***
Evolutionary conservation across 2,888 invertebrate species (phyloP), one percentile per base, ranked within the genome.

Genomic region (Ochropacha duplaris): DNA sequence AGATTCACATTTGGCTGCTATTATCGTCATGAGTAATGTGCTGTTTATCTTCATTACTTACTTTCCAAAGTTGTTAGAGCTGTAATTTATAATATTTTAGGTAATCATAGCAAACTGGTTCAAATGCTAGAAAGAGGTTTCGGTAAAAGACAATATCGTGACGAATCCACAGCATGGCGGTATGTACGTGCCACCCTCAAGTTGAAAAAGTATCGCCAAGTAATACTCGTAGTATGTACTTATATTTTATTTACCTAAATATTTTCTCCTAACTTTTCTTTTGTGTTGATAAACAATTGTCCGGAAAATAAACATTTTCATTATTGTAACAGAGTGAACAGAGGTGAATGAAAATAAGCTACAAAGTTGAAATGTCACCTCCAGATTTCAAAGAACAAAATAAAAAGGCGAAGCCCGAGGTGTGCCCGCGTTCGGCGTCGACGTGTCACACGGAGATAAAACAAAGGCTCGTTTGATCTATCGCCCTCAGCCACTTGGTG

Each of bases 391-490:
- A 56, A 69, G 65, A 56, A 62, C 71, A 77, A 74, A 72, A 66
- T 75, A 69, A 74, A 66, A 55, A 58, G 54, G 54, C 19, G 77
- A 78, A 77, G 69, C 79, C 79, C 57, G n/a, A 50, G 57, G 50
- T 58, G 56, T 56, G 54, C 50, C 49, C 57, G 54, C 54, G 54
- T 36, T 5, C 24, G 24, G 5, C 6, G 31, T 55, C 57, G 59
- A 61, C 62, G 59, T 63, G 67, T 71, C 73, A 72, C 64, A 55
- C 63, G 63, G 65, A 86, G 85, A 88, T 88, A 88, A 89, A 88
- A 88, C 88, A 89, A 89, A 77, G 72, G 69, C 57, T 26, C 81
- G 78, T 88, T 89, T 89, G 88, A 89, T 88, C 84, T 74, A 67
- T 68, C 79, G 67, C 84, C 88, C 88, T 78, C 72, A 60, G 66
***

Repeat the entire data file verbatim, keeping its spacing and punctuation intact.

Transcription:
Evolutionary conservation across 2,888 invertebrate species (phyloP), one percentile per base, ranked within the genome.

Genomic region (Ochropacha duplaris): DNA sequence AGATTCACATTTGGCTGCTATTATCGTCATGAGTAATGTGCTGTTTATCTTCATTACTTACTTTCCAAAGTTGTTAGAGCTGTAATTTATAATATTTTAGGTAATCATAGCAAACTGGTTCAAATGCTAGAAAGAGGTTTCGGTAAAAGACAATATCGTGACGAATCCACAGCATGGCGGTATGTACGTGCCACCCTCAAGTTGAAAAAGTATCGCCAAGTAATACTCGTAGTATGTACTTATATTTTATTTACCTAAATATTTTCTCCTAACTTTTCTTTTGTGTTGATAAACAATTGTCCGGAAAATAAACATTTTCATTATTGTAACAGAGTGAACAGAGGTGAATGAAAATAAGCTACAAAGTTGAAATGTCACCTCCAGATTTCAAAGAACAAAATAAAAAGGCGAAGCCCGAGGTGTGCCCGCGTTCGGCGTCGACGTGTCACACGGAGATAAAACAAAGGCTCGTTTGATCTATCGCCCTCAGCCACTTGGTG

Each of bases 391-490:
- A 56, A 69, G 65, A 56, A 62, C 71, A 77, A 74, A 72, A 66
- T 75, A 69, A 74, A 66, A 55, A 58, G 54, G 54, C 19, G 77
- A 78, A 77, G 69, C 79, C 79, C 57, G n/a, A 50, G 57, G 50
- T 58, G 56, T 56, G 54, C 50, C 49, C 57, G 54, C 54, G 54
- T 36, T 5, C 24, G 24, G 5, C 6, G 31, T 55, C 57, G 59
- A 61, C 62, G 59, T 63, G 67, T 71, C 73, A 72, C 64, A 55
- C 63, G 63, G 65, A 86, G 85, A 88, T 88, A 88, A 89, A 88
- A 88, C 88, A 89, A 89, A 77, G 72, G 69, C 57, T 26, C 81
- G 78, T 88, T 89, T 89, G 88, A 89, T 88, C 84, T 74, A 67
- T 68, C 79, G 67, C 84, C 88, C 88, T 78, C 72, A 60, G 66